Or do they think the border is like a forcefield, where people walk up to it and talk to people on the other side of it, who then open a gate exactly on the border and let them across? How do they think that works for people in airplanes, or even cars?

    I just find myself completely baffled. You’d think the people who were screaming and hollering most about illegal immigration would learn how the borders really work.

    I’m reminded of that couple where one was a Mexican and one an American, and for immigration purposes wanted to get married in America (As that makes proving marriage much easier), but the Mexican member didn’t have permission to ‘enter America’. So the couple simply boarded a boat and got married on the American half of the Rio Grande, which, thanks to waterway agreements, anyone can legally boat up and down either side of, but is technically US soil. The person performing the marriage (an American) registered the marriage in the US, and tada. Married in the US, with a person in the marriage not passing the border checkpoint.Report

    • Avatar Jim Heffman in reply to DavidTC says:

      “Which is what these kids are doing. Entering, and then asking to stay. ”

      …but if we say “no”, we’re horrible racists who hate children.Report

      • Avatar greginak in reply to Jim Heffman says:

        Jim, you do know there was a bill signed by Bush 2 with support from both parties that says we will take the children temporarily while we figure out what to do with due process. We can’t really just turn them away at the border. It actually the law that we have to put them someplace while we figure out what will happen with each kid.Report

      • Avatar Murali in reply to Jim Heffman says:

        …but if we say “no”, we’re horrible racists who hate children.

        Yes you are. Why else would you say no?Report

  13. Avatar ScarletNumbers says:

    People tend to misuse the term “begging the question”; they tend to use it when they mean to say “raising the question”.

    If you want to show someone an example of an actual “begging the question”, just direct them to this post.Report

  14. Avatar LeeEsq says:

    In real life, I represent immigrants for a living and I’ll be the first to tell you that the INA is possibly the second most complicated part of the American legal system after tax law. Nearly everybody that is involved with debates about immigration that isn’t intimately involved with the American immigration system gets lots of facts wrong.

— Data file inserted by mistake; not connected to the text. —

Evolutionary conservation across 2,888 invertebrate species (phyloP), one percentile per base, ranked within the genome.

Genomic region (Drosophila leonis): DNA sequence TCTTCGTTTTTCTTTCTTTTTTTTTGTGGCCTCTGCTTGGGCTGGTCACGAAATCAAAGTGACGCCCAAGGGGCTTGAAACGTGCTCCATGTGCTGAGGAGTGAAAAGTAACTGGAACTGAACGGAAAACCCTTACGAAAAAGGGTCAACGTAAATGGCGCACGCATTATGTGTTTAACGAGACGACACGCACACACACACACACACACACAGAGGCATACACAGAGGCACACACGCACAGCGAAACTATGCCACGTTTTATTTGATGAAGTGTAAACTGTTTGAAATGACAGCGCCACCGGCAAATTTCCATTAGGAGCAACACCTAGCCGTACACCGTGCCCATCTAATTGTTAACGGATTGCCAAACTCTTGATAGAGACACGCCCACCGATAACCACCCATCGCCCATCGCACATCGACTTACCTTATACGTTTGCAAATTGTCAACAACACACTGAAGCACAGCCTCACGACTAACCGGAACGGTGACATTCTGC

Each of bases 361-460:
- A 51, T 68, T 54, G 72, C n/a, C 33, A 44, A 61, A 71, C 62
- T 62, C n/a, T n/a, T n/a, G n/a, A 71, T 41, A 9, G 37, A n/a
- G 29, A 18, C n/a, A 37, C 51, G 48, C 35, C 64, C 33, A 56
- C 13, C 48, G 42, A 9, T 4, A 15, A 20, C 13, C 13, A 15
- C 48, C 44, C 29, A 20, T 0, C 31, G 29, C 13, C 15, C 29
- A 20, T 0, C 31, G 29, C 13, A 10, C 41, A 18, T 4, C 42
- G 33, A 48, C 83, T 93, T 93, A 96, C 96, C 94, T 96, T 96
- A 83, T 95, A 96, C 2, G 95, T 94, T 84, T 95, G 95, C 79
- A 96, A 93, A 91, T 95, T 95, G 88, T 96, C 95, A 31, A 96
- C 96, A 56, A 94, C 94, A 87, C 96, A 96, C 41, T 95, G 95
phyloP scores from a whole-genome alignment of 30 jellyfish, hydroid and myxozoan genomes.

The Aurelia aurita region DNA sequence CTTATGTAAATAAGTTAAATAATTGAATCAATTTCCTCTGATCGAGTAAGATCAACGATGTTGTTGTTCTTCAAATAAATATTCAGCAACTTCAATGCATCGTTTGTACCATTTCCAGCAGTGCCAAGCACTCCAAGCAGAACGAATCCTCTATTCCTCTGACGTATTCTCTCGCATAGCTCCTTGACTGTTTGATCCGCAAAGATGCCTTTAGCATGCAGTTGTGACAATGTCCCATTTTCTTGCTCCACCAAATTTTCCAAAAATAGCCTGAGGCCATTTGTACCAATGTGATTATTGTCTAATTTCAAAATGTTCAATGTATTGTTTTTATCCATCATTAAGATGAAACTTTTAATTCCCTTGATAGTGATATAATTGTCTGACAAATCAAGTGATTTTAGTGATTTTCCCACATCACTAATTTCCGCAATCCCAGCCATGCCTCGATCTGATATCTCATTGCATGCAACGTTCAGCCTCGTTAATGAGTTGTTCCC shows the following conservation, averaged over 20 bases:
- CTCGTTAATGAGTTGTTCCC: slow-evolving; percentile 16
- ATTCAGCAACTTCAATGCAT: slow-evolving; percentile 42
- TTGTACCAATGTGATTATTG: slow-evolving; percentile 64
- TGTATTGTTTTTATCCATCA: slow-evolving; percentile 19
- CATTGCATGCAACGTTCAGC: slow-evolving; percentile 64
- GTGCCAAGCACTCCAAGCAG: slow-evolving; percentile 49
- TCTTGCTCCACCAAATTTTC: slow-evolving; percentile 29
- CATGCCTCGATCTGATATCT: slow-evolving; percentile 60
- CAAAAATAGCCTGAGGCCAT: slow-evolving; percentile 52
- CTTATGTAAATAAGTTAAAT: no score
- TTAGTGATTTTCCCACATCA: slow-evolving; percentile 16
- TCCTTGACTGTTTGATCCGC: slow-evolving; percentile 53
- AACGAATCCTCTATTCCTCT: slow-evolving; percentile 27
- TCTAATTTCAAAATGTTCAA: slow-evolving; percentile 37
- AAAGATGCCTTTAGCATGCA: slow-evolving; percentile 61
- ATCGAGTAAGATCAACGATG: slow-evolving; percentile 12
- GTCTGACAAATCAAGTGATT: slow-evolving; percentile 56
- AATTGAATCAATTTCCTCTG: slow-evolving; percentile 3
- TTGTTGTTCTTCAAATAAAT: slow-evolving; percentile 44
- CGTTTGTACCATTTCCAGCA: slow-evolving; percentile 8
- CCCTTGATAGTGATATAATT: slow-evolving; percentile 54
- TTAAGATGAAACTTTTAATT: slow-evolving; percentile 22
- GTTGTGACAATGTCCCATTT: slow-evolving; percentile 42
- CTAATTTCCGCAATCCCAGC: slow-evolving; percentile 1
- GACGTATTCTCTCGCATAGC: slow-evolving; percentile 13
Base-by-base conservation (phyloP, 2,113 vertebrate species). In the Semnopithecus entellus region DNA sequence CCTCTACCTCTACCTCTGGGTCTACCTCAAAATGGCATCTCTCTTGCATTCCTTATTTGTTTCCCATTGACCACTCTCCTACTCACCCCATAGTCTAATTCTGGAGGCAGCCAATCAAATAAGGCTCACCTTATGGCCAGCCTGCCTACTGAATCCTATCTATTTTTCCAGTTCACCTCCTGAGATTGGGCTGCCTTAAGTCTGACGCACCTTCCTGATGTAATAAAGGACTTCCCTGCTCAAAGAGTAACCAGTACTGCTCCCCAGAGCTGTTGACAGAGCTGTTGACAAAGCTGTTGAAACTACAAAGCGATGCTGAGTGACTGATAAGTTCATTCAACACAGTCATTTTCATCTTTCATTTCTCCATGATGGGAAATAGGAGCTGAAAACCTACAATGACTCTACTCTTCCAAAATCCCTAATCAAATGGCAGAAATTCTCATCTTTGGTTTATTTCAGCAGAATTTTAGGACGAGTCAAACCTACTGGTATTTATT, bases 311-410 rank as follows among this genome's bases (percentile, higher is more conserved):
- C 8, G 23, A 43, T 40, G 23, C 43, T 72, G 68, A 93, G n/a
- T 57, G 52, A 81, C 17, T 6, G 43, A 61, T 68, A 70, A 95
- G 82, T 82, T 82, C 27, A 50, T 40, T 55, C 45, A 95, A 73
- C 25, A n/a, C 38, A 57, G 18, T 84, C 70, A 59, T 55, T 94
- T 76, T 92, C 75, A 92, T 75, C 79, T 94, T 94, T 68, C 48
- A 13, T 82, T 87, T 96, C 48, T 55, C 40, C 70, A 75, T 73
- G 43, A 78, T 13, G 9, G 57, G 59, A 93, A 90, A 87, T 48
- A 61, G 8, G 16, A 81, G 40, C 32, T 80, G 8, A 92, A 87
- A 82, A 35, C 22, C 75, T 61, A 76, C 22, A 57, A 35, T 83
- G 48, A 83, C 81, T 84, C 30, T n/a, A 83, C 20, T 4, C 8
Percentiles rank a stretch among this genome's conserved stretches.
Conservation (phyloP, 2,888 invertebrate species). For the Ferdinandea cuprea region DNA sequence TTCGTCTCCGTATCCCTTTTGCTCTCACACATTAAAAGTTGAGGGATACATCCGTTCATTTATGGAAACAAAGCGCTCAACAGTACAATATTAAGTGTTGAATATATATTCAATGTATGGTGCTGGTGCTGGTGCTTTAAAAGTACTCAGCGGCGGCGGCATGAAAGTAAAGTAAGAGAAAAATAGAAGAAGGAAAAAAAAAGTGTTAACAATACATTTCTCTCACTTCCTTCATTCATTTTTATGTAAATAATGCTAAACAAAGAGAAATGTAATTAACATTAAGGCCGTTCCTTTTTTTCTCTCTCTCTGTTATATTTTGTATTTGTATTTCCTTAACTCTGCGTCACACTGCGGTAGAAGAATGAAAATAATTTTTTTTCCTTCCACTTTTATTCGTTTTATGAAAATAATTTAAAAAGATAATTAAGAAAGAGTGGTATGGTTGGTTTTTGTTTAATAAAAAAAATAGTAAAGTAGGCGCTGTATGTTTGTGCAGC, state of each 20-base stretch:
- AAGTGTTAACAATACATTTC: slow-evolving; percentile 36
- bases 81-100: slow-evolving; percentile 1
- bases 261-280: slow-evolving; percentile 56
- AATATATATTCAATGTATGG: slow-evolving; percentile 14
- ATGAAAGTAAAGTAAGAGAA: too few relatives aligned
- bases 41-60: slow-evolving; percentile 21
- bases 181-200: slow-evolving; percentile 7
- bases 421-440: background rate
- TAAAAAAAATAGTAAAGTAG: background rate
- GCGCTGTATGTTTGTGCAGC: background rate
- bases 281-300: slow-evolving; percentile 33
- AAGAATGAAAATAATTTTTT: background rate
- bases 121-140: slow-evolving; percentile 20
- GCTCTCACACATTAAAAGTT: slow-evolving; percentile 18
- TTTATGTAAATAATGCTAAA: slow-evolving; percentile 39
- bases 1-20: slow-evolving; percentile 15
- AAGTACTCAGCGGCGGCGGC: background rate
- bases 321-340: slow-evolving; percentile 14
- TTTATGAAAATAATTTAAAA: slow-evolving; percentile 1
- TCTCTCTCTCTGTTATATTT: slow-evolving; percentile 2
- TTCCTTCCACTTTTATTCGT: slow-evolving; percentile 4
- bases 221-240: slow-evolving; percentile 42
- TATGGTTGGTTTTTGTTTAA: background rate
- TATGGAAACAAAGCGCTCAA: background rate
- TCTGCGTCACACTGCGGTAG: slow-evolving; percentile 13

First the technical word for deportation in the American immigration system is removal. Undocumented aliens are removed from the United States not deported. Before Congress passed IRAIRA in 1996, aliens without valid visas were deported or excluded from the United States based on how far they got into the United States before the Federal government learned of their presence. IRAIRA combined deportation and exclusion proceedings into removal proceedings.

    Removing an undocumented alien isn’t easy. Its the government burden to prove that aliens are removable from the United States under the INA. That means they must initiate formal removal hearings against an alien. Aliens usually have at least one avenue for relief to prevent removal available to them unless they have a rather serious criminal history in this country. One reason why the child migrant crisis is a crisis is that the United States government simply can’t send the child migrants back to where they came. They need to initiate formal removal proceedings against them and ensure that the legal rights of the children are honored.Report

  15. Avatar Kazzy says:

    “Could it be that when the American Dream seems a long way off, that you might be tempted to “circle the wagons?””

    I don’t doubt that this might be (part of) the reason for what you observe, but I am troubled that when this same mentality is expressed by other groups, it is often most decried by these same Archie Bunker types.Report

  16. Avatar zic says:

    Archie Bunker was afraid of change; his daughter’s feminism, his son-in-law’s pacifism, the black families moving into his neighborhood all provoked his fears of change, and the comedy of he show rooted in how he dealt with that fear.

    I don’t know about the social science to say one way or the other, but there is a good deal of it suggesting that fear of change is one of the hallmarks of conservatism; and large groups of non-native speaking people in any community provoke change within that community.Report

  17. There seems to be some disconnect between the Republican base/politicians and some of their major constituencies right now in how to deal with the migrant children situation. A fair number of (ordinarily) conservative religious groups have tried to dissuade the GOP from taking the Louie Gohlmert style stupid parade of fail in dealing with the situation.Report